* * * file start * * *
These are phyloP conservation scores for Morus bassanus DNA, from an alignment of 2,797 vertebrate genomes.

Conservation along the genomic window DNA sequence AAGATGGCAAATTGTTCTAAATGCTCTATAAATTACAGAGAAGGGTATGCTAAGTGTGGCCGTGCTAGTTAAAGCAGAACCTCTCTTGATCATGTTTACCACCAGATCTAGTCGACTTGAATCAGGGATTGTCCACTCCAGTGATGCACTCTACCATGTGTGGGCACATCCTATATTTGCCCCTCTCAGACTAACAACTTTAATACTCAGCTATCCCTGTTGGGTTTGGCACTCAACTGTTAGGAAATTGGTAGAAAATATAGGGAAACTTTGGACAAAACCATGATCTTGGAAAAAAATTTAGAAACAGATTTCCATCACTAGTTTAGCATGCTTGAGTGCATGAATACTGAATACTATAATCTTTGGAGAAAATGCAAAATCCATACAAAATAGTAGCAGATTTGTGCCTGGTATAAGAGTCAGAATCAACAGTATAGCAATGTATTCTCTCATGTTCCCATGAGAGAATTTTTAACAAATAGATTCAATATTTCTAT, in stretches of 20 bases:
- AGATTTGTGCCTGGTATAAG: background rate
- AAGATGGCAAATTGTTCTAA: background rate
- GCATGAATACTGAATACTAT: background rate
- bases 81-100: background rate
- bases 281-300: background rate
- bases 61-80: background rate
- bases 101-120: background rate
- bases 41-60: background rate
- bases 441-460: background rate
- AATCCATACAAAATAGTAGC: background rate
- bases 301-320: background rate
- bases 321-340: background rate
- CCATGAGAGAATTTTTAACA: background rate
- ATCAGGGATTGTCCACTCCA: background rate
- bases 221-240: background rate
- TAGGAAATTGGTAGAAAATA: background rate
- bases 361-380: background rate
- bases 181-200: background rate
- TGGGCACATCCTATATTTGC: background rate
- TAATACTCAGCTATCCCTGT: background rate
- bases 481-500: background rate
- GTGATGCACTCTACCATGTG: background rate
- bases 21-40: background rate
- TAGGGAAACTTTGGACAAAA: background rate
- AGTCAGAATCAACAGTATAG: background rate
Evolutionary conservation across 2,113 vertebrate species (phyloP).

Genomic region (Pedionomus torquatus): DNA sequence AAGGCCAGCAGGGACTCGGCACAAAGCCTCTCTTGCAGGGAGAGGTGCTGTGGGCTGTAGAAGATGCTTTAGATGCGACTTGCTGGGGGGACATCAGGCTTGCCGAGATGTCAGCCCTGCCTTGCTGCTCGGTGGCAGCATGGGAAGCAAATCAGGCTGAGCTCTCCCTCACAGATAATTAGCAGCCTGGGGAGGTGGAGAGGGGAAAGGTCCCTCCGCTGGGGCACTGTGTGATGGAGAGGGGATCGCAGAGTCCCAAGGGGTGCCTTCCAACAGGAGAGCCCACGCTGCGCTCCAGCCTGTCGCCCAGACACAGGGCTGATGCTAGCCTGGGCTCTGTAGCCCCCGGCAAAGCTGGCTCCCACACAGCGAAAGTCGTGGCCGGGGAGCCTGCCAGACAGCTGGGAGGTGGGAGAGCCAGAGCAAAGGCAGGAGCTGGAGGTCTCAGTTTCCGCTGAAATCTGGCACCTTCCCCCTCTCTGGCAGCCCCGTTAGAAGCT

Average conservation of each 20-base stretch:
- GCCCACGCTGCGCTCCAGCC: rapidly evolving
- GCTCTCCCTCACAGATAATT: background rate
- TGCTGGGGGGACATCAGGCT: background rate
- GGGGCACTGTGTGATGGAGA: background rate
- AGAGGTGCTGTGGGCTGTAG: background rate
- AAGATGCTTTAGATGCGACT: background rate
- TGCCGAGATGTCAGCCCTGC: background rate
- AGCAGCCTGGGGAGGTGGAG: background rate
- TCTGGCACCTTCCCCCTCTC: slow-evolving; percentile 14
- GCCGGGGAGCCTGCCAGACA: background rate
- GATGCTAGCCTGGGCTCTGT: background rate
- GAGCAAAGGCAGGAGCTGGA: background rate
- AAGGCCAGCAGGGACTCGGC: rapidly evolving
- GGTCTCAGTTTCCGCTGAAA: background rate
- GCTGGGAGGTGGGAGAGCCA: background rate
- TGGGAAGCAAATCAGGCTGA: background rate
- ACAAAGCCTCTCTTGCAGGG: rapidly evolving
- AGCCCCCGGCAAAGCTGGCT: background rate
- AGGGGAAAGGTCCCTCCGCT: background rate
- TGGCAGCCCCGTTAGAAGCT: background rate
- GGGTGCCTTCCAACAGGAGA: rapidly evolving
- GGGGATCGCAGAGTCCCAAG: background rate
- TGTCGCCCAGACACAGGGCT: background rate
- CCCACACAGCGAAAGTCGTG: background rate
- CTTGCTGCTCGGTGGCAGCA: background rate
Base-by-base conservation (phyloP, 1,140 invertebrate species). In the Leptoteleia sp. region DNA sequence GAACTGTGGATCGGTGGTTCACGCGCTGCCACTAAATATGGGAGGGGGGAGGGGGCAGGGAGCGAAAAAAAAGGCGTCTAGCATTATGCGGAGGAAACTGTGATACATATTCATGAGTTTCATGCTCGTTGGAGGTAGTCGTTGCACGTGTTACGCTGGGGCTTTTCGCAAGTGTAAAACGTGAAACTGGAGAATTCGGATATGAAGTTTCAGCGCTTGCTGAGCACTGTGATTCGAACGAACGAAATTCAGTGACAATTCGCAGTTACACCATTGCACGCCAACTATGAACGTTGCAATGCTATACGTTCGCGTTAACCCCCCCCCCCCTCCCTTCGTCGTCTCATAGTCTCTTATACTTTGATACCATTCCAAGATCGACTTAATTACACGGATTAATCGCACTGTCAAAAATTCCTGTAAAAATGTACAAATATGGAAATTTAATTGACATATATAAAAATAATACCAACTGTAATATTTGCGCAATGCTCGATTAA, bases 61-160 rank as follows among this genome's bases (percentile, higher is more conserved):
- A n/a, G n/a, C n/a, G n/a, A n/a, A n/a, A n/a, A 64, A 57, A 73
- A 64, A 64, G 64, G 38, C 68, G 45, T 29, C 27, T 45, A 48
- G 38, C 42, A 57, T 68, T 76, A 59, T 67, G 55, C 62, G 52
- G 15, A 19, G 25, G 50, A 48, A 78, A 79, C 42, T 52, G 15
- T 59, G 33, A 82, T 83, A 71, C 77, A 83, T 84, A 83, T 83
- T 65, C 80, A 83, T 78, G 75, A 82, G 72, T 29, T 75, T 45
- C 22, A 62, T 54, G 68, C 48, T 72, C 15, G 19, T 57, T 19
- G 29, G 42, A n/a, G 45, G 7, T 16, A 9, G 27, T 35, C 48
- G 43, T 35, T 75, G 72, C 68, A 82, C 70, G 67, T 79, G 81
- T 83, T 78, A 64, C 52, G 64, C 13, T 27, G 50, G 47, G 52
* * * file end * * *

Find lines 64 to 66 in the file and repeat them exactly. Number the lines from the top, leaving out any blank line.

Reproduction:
- G 29, G 42, A n/a, G 45, G 7, T 16, A 9, G 27, T 35, C 48
- G 43, T 35, T 75, G 72, C 68, A 82, C 70, G 67, T 79, G 81
- T 83, T 78, A 64, C 52, G 64, C 13, T 27, G 50, G 47, G 52